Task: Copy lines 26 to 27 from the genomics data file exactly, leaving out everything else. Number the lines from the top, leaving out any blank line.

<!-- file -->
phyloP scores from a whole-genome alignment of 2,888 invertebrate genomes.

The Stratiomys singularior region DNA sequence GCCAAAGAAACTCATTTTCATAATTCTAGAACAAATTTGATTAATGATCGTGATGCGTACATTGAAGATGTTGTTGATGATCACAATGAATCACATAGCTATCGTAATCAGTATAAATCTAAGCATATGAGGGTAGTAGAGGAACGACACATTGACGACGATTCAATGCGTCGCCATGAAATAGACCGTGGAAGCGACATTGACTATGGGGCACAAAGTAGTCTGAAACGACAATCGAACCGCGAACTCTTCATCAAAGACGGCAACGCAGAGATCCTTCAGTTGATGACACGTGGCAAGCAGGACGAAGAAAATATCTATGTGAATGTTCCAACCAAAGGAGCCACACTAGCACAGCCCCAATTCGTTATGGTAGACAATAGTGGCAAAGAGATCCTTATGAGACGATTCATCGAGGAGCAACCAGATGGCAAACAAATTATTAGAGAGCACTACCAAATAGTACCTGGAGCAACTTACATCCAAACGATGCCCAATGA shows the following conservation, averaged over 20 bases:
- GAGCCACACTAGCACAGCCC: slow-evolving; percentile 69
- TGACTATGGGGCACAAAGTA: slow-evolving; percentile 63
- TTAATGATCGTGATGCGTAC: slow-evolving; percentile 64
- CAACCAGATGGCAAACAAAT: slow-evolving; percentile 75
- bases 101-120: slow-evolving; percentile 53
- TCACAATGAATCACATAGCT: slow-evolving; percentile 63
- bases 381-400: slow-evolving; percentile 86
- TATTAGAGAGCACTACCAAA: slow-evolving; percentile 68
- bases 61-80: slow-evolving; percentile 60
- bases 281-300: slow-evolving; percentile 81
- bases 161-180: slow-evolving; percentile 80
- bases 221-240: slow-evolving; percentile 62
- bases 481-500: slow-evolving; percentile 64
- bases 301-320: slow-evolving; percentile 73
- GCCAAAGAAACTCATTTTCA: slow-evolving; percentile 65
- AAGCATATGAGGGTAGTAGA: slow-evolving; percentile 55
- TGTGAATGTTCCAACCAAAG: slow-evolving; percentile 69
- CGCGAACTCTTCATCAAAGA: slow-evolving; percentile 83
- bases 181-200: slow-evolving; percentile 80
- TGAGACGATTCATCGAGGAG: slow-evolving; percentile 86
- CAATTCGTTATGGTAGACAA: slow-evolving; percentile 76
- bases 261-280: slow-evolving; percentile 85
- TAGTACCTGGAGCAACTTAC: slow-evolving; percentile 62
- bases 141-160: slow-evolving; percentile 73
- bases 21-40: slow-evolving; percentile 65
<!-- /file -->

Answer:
- bases 141-160: slow-evolving; percentile 73
- bases 21-40: slow-evolving; percentile 65